Drugs may reduce high systolic blood pressure

ON CALL

November 26, 1991|By Dr. Simeon Margolis

Q: I am 65 years old and for some time my systolic blood pressure has remained elevated despite efforts to control my weight and intake of salt. One doctor has told me that medications are not indicated because my diastolic pressure has always been normal. I recently saw another doctor who recommended drug treatment.

A: The blood pressure measurement consists of two numbers -- the higher number is the systolic blood pressure, the lower is the diastolic pressure. The blood pressure is considered elevated if the systolic pressure exceeds 140 and/or the diastolic pressure is greater than 90.

Your problem, an elevation in only your systolic blood pressure (isolated systolic hypertension), increases in frequency with age, especially in those older than 60. While a number of epidemiologic studies have shown that isolated systolic hypertension (ISH) is associated with a greater likelihood of cardiovascular disease and death, until very recently there was no information on whether lowering the blood pressure in people with ISH would reduce these risks.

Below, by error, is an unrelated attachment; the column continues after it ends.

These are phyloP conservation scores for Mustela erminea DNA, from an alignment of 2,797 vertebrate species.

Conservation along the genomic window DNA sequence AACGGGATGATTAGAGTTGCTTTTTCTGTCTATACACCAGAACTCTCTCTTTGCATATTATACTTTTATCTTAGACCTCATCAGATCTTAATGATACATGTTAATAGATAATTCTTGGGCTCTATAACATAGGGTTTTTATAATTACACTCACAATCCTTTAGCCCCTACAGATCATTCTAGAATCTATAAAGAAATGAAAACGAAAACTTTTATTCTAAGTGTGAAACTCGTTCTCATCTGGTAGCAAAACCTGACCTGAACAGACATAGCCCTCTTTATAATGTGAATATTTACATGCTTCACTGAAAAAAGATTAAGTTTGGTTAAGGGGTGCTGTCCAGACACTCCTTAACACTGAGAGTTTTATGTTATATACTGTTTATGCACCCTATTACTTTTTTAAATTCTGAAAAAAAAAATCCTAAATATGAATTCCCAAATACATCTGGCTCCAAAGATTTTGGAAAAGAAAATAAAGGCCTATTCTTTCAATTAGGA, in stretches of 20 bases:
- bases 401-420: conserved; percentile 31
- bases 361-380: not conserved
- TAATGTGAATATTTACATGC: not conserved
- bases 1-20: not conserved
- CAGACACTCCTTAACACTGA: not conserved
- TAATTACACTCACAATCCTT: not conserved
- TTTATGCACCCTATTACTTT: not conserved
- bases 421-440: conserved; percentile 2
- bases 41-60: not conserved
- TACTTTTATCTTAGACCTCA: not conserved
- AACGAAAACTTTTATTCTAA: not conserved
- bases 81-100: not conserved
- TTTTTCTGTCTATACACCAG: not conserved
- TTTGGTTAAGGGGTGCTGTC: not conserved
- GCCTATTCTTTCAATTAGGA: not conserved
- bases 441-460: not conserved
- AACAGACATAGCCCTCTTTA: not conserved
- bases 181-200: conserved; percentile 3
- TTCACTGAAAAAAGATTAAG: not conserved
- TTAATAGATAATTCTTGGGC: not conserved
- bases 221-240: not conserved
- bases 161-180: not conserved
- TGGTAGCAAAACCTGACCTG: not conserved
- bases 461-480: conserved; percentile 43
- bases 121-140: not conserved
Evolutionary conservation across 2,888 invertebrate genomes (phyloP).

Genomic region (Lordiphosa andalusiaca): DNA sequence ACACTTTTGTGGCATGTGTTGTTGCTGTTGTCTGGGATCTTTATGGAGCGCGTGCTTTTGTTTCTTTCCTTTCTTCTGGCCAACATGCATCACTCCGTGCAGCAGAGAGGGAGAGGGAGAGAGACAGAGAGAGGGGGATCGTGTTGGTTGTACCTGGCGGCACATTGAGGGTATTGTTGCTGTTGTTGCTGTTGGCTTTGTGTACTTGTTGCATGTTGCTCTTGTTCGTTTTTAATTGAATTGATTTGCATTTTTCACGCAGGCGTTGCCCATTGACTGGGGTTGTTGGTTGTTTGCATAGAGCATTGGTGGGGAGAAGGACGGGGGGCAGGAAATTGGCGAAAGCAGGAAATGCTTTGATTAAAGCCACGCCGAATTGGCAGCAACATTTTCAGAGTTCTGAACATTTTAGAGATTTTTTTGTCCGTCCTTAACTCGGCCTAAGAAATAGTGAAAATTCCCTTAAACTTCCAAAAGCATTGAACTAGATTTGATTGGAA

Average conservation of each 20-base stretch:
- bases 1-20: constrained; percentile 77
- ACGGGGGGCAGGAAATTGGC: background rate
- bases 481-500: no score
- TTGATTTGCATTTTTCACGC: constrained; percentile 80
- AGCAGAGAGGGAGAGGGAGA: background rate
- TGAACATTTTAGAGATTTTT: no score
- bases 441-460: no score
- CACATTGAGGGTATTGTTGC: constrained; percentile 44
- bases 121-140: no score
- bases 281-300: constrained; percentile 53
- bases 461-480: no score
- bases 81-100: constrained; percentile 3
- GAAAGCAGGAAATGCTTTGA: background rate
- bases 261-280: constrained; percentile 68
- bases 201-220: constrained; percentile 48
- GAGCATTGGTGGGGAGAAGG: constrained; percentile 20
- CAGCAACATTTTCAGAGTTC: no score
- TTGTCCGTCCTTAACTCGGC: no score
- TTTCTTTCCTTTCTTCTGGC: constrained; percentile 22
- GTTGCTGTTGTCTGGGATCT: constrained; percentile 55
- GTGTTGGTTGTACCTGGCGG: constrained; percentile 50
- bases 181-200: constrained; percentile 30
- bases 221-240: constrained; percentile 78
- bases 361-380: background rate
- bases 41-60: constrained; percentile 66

In June, the Journal of the American Medical Association published a report from the Systolic Hypertension in the Elderly Program (SHEP) on a study carried out at 16 medical centers across the country in 4,736 men and women aged 60 and above. All had ISH. Half of the subjects were placed on medications to lower their blood pressure; the others were on a placebo. Over an average follow-up period of 4.5 years, the group that had their blood pressure lowered by taking medications had a significantly lower incidence of strokes, fatal and nonfatal heart attacks, heart failure, and deaths from all causes. These results of the SHEP strongly suggest that you would benefit from taking antihypertensive medications if your systolic pressure is greater than 160.

Dr. Margolis is professor of medicine and biological chemistry at the Johns Hopkins School of Medicine and associate dean for faculty affairs at the school.

Baltimore Sun Articles
|
|
|
Please note the green-lined linked article text has been applied commercially without any involvement from our newsroom editors, reporters or any other editorial staff.